Meg held my hand and hugged me as I cried and she corralled our friends to move on to brunch. [I have so many special and amazing friends, but she’s truly been my rock throughout all of this.]

Teal Walk Ovarian Cancer

My friend Shannon couldn’t make it, but her husband and daughter came, and it filled my heart to spend time with this cute little love.

Runner & Stone

Also, she gave us a legit excuse to color at brunch. “What? We have a kid with us!”

It was an emotional morning, but capping it off with brunch and coloring was the perfect end to the day. 

I’m lucky to have had 34 amazing years with my mom, and I’m so so lucky to have amazing friends here to help me pick up the pieces of my life and continue to celebrate and honor my special mom. 

Special thanks to Abbie, Ashley, Meg, Kelly, Leah, J-Po, Shannon, Tim and sweet little Audrey for yesterday <3 

Also, I’m writing an article on ovarian cancer for work — let me know what questions you’d like to ask! 

6 comments on “2017 Ovarian Cancer Awareness Teal Walk Recap

  1. Tracy

    I have to say this…you are a rockstar for facing that walk so soon after your mom passed. I remember trying to get the courage to walk in the Komen 5K after my mom died from breast cancer and I couldn’t. We walked a few times since then, but reading your post made me just sign up for the walk this year. Thank you for that.

    Your mom was with you the entire time and I know in my heart just like any other mom she is smiling down on you.

  2. Allie

    I feel for you! I know how much it hurts to want a cure so badly, knowing that cure is too late for the one you wanted it for most. Facing all of this is tremendous and hopefully will make you feel a tiny bit of comfort in the community of ovarian cancer survivors and fighters out there. Just showing up to this event was huge and I think super brave of you. xoxo

    1. Theodora Blanchfield Post author

      You know, one of my friends, when I signed up, said how brave it was, and I didn’t think twice about it at the time — I had promised my mom that I’d do it every year and I’m going to keep up that promise. She fought through so much, the least I could do is go do my favorite thing…for her. It was really hard to see all those survivors and one of them not be her, but I imagine that will get at least a tiny bit easier, or at least less raw.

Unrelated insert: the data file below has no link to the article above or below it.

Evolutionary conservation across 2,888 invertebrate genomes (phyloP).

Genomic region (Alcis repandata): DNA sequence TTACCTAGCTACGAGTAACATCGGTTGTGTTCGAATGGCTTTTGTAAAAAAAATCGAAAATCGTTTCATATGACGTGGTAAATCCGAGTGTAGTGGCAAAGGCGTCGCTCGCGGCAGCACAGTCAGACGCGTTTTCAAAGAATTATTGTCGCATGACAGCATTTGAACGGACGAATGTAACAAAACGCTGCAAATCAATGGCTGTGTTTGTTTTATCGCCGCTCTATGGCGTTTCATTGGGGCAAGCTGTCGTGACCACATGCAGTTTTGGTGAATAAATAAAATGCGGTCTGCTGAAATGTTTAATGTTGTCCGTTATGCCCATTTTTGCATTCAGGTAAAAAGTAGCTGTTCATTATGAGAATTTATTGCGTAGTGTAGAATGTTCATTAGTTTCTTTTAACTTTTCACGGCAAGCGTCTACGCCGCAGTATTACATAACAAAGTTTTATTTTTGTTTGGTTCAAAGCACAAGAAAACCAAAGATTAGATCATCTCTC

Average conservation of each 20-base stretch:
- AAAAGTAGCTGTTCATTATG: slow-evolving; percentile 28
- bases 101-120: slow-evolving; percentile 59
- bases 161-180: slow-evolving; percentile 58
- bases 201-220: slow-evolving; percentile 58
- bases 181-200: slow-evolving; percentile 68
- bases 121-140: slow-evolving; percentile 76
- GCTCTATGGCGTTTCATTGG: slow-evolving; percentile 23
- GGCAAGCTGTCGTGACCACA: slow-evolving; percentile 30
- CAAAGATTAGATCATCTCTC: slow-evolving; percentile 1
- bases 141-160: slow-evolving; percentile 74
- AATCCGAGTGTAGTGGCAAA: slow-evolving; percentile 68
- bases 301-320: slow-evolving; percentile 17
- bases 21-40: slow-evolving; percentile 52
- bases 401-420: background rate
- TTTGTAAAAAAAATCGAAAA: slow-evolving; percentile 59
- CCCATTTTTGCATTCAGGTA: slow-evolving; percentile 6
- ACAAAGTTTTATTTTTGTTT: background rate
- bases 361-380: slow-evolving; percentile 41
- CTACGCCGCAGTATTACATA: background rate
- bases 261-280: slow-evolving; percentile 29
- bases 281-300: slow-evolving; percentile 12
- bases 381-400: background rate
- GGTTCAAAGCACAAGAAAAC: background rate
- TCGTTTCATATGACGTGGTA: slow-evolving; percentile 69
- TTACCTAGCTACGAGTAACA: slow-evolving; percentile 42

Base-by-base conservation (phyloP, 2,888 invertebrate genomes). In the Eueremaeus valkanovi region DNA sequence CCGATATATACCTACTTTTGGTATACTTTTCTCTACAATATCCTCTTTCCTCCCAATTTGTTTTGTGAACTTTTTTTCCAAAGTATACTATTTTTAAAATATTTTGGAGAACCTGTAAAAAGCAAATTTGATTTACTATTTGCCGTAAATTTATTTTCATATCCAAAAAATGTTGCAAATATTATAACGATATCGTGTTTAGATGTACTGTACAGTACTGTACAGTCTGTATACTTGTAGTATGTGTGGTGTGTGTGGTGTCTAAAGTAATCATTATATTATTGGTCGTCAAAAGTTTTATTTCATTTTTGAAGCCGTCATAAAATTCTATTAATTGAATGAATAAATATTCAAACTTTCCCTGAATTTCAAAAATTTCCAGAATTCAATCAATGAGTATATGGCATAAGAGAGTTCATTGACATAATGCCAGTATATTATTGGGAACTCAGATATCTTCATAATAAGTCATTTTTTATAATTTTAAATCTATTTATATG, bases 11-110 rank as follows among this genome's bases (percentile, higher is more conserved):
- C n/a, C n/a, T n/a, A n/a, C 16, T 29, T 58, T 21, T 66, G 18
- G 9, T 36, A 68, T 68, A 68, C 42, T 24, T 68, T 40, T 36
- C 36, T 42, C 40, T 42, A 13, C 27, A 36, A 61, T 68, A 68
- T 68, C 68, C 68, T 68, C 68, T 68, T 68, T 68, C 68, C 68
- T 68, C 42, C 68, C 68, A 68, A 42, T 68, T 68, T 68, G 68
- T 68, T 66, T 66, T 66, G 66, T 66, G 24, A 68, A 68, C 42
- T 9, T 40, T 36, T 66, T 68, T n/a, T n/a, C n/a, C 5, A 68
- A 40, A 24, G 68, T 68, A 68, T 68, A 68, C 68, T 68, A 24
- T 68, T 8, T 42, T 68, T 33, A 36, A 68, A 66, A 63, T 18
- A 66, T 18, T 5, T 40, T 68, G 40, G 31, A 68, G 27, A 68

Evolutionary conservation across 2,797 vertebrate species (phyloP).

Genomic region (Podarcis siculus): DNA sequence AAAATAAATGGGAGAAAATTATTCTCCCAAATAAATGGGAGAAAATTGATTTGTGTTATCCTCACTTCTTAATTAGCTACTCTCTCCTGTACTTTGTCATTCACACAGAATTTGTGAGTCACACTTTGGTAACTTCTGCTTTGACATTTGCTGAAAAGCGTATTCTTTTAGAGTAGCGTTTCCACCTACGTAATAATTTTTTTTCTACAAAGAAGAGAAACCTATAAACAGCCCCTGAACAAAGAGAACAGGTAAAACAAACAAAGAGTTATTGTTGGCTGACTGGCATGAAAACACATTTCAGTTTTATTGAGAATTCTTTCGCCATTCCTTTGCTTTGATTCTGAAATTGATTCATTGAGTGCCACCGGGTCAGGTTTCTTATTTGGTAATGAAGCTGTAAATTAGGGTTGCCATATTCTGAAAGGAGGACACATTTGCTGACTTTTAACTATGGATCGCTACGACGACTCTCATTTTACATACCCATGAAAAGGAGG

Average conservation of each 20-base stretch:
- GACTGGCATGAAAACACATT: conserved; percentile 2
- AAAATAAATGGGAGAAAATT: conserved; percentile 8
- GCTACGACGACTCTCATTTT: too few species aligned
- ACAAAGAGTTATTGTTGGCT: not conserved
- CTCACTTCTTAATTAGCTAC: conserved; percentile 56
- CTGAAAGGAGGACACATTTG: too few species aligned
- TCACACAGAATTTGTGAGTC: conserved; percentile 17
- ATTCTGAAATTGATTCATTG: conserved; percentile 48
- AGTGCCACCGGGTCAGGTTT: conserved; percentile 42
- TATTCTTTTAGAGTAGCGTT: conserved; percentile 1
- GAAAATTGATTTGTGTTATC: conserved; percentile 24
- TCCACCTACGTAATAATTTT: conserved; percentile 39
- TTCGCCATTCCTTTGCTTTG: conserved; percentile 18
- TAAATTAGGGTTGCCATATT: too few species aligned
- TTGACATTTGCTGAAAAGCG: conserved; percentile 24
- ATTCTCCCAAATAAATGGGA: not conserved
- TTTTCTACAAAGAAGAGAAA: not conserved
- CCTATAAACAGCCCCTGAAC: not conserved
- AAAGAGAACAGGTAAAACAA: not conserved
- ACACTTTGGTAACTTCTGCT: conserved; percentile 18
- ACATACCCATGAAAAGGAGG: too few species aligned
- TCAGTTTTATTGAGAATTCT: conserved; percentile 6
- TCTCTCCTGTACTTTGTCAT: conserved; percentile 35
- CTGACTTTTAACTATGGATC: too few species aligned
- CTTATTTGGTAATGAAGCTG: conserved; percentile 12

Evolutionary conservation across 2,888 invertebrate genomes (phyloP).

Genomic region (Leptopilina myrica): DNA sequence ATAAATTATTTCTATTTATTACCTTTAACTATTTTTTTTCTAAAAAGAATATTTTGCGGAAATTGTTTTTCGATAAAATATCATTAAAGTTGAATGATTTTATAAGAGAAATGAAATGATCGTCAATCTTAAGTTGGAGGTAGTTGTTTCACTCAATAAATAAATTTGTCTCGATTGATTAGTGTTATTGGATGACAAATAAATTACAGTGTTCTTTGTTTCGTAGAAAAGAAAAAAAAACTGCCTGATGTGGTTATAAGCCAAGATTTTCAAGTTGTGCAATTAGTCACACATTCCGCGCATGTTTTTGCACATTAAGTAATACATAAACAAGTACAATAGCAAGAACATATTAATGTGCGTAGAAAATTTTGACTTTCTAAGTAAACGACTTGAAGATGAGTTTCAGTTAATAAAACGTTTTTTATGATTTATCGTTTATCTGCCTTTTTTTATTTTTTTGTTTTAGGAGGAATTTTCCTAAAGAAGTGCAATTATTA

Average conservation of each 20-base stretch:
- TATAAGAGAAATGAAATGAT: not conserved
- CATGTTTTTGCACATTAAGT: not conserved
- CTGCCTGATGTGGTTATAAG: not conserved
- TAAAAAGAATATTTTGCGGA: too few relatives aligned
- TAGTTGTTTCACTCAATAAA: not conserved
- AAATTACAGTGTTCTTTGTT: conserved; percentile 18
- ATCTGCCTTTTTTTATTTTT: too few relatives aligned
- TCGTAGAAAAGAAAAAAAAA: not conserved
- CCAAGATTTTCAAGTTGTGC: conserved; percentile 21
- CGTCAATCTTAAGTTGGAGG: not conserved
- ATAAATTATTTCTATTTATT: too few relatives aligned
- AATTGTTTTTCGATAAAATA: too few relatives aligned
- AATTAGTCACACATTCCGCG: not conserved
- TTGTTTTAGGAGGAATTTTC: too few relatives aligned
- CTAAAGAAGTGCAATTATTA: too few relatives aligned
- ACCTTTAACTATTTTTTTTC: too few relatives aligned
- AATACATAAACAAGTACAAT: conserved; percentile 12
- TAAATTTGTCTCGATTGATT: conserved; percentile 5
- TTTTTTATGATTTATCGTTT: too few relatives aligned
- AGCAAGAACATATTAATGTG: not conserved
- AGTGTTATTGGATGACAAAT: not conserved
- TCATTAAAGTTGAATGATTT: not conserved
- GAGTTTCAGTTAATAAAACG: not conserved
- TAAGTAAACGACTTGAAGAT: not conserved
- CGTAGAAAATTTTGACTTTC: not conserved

3. Annie

    It fills my heart to watch you channel your grief into something so helpful and productive. Not everyone is strong enough to do that. I will continue to send prayers/good vibes/thoughts of sunshine your way…you deserve it!

  4. Heather

    Thanks for being candid about your journey through grief after your mom’s passing. My Dad passed away in April and I’m definitely relating to a lot of your writing. The book recommendations in the previous post were helpful. I’m convinced my Dad’s sprit is visiting my 2 year old at night because her monitor starting acting weird just after his passing. I really never comment on blogs, but just wanted to let you know that there are people you’re reaching.

    1. Theodora Blanchfield Post author

      I am so sorry you are also going through this but I am happy that this is helping you on some level. I’m writing as much for myself as I am for others. What’s Your Grief is also a good site and podcast — this grief and defense mechanisms episode, in particular is TOO GOOD. There’s especially a part about intellectualizing it/attempting to learn as much about grief as possible that really hit home for me…


Leave a comment

Your email address will not be published.

This site uses Akismet to reduce spam. Learn how your comment data is processed.